Quote Originally Posted by earthworm View Post
    Interesting.
    Experience does have a value, but more in some professions than others.
    Being an effective teacher is a gift from heaven, the idea is to quickly detect this and use it to its fullest..I do not think that 1000 tests and 100 years of experience will change this. .
    Maybe it is also a gift that makes it possible for another man to see this..
    Had a boss once who said that there is a difference between 20 years experience and 2 years experience 10 times....
    OTOH, teaching doesn't change that much year to year. Once a teacher really knows the topic, and teaches it effectively, the only thing that changes is the quality of the student.....
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    Re: Should teachers be paid purely based on years of experience?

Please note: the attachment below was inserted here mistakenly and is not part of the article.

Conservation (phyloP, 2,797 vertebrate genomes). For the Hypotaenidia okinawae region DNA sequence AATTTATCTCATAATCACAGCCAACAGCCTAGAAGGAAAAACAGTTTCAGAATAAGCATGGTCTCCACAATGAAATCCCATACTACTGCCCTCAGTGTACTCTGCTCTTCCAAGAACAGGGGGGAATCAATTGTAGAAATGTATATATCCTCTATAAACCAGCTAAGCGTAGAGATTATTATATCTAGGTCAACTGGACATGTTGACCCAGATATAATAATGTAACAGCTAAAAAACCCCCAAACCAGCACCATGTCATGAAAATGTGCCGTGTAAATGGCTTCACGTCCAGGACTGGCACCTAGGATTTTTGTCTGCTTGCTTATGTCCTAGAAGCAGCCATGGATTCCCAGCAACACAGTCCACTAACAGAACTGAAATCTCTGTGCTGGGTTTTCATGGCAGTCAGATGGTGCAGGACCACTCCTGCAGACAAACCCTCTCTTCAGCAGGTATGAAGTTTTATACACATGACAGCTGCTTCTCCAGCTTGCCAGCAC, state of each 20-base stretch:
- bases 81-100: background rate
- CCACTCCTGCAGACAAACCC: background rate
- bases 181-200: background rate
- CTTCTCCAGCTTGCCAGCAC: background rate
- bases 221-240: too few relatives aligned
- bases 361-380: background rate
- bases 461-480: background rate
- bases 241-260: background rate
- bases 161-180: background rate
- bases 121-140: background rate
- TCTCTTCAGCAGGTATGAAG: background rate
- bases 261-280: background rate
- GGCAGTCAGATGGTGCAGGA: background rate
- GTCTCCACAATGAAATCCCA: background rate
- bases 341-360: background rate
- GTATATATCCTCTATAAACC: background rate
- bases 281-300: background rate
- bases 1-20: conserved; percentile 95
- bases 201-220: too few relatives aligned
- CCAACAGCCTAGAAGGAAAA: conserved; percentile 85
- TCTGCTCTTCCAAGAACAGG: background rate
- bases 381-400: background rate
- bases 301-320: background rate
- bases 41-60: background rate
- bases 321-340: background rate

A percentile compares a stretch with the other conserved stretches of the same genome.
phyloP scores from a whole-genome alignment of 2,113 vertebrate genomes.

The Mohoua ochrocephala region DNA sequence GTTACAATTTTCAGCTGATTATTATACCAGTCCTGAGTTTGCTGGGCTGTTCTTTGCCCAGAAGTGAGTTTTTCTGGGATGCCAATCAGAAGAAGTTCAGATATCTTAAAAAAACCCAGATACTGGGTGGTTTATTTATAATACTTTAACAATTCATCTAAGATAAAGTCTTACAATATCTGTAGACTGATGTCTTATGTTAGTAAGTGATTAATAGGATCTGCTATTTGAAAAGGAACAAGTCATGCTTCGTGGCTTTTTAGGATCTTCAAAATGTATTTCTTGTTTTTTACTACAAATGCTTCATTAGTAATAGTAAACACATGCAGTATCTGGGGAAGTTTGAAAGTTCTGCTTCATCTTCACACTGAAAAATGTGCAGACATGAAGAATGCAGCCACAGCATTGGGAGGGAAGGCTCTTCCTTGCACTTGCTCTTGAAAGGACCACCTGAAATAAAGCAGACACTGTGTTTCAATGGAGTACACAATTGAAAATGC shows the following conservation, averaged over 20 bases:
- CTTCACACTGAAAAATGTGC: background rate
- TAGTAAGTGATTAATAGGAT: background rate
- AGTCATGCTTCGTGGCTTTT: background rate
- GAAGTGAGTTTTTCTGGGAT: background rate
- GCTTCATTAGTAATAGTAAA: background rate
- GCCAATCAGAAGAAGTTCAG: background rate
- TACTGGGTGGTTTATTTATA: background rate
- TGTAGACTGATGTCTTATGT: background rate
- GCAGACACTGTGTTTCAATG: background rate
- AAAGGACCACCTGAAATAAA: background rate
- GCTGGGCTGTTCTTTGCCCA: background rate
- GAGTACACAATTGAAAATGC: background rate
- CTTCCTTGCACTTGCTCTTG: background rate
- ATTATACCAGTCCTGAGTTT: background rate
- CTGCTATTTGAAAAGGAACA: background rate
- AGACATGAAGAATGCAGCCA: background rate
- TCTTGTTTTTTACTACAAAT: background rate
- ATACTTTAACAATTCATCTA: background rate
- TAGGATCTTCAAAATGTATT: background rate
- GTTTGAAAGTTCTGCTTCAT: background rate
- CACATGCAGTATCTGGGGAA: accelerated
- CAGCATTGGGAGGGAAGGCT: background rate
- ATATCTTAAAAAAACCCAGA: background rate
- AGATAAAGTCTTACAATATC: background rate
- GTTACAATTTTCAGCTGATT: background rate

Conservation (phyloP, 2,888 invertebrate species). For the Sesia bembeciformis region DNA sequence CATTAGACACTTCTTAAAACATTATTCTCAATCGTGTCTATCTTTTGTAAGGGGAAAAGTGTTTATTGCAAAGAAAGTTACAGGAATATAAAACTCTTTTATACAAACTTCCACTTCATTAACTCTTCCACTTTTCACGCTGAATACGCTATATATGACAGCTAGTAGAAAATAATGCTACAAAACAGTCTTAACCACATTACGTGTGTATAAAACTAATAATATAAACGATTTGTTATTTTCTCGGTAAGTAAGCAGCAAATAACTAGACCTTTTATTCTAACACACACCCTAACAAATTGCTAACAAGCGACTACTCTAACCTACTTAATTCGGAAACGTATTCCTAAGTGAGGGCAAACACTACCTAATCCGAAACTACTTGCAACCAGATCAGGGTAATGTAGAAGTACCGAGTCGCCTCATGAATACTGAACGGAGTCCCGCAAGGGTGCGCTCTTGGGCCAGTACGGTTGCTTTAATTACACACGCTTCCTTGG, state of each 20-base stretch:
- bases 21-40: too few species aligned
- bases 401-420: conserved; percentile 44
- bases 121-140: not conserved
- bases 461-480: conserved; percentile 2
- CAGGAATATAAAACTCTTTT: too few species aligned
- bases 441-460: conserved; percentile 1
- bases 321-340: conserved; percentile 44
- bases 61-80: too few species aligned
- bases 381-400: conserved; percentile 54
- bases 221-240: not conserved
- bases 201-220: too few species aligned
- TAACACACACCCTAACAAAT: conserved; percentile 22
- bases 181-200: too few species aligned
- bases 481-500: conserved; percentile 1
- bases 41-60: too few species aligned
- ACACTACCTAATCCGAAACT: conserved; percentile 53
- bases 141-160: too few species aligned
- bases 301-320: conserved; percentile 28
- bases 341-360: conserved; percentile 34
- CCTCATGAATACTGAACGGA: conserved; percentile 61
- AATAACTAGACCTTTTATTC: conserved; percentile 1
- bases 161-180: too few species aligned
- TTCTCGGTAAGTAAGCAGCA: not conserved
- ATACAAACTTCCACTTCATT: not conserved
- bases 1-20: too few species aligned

Quote Originally Posted by UtahBill View Post
    Entirely on merit? How will you get good teachers to work in the bad schools?
    An unintended consequence of such measures could be that. As you say, it begs the question, what is the impact of the individual versus groups of individuals? It is entirely possible groups of individuals matter more than one teacher who is trying to do their job well. It would entirely depend on what one would use to judge "merit", but it is possible that the measurement of environment would unfairly judge the performance of teachers.
    Michael J Petrilli-"Is School Choice Enough?"-A response to the recent timidity of American conservatives toward education reform. https://nationalaffairs.com/publicat...-choice-enough